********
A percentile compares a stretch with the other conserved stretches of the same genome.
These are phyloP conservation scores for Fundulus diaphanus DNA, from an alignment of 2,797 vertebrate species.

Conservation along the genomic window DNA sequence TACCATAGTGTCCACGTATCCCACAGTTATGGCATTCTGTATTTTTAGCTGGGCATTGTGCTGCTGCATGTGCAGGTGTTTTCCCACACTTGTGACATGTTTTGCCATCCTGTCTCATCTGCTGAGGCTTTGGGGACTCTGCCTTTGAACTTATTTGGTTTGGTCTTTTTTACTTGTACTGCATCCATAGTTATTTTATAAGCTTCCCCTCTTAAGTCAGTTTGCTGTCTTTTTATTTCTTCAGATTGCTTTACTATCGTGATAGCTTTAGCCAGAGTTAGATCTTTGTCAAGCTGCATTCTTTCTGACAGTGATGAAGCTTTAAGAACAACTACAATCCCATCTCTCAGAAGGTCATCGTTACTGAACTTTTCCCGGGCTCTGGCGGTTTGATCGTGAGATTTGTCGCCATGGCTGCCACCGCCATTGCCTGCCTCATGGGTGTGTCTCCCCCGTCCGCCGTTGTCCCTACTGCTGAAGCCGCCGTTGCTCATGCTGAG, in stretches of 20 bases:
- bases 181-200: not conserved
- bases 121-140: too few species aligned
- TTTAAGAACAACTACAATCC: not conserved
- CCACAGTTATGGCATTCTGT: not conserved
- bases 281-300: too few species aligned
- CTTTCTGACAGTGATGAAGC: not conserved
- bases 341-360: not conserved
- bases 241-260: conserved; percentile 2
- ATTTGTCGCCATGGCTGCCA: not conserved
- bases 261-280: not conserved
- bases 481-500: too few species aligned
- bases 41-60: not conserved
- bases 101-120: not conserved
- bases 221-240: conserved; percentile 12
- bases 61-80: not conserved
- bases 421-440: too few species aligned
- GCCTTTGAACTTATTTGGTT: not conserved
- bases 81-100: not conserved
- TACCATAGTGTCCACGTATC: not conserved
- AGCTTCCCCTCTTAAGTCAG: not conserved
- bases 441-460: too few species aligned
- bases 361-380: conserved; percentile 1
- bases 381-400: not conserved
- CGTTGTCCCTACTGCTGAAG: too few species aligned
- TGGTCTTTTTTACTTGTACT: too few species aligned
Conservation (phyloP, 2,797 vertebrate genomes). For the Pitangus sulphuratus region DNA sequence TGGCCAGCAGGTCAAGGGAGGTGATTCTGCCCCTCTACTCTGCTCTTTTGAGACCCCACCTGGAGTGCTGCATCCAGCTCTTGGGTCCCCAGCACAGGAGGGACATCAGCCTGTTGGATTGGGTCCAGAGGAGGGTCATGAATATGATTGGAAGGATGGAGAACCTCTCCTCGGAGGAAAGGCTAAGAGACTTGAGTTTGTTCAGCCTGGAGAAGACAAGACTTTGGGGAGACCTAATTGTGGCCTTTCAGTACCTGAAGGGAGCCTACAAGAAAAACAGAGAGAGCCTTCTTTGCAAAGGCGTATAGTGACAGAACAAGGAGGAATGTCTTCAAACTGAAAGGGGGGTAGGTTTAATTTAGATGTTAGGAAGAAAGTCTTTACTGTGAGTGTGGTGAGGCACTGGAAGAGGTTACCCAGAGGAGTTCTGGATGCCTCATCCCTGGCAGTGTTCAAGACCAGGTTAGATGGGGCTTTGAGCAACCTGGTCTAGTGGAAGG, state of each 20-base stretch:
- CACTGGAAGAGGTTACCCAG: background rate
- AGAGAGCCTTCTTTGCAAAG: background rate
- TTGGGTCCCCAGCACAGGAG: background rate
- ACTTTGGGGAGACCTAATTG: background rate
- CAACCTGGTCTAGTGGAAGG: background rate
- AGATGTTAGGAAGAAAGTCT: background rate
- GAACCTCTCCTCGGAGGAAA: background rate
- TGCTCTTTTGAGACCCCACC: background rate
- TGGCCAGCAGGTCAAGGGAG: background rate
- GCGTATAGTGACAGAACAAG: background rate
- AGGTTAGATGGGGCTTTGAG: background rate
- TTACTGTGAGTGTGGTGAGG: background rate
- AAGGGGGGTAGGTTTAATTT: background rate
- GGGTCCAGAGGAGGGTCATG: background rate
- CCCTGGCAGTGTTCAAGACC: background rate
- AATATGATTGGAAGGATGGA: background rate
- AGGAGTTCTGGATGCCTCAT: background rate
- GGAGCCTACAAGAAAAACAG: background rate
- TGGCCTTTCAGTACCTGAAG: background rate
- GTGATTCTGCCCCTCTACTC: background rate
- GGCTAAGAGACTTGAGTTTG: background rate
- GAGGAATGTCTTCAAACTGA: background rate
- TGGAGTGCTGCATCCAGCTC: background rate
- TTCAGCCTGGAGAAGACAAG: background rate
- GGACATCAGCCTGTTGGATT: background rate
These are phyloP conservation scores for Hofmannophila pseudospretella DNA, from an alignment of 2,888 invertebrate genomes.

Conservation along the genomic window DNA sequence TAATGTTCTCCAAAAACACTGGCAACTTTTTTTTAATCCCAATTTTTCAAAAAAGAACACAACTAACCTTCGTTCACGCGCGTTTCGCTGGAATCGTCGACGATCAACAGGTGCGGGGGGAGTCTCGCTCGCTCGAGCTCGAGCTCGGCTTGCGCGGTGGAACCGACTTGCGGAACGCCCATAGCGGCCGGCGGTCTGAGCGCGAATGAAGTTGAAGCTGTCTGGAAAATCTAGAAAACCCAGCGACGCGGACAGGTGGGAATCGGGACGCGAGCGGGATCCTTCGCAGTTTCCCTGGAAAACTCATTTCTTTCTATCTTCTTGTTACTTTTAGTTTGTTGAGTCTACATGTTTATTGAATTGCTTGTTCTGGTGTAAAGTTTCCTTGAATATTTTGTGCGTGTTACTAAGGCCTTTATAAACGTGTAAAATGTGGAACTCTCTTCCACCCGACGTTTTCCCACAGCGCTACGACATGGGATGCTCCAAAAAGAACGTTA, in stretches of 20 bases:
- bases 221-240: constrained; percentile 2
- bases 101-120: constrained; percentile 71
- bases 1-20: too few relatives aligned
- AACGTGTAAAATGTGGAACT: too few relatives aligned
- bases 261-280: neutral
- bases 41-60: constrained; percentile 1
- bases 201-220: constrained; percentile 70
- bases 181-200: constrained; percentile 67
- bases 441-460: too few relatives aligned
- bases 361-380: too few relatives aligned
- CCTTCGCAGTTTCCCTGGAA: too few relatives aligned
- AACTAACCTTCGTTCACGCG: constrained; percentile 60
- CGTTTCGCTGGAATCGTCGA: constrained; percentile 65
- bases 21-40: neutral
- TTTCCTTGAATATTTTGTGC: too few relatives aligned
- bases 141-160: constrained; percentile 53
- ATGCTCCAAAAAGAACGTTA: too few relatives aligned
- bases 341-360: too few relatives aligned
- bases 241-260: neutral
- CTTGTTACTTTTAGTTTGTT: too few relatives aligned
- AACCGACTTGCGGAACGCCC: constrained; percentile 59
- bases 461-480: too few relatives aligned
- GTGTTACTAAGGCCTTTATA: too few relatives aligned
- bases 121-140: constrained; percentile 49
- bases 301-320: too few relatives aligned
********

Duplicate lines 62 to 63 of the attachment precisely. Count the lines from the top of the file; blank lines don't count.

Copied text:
- bases 41-60: constrained; percentile 1
- bases 201-220: constrained; percentile 70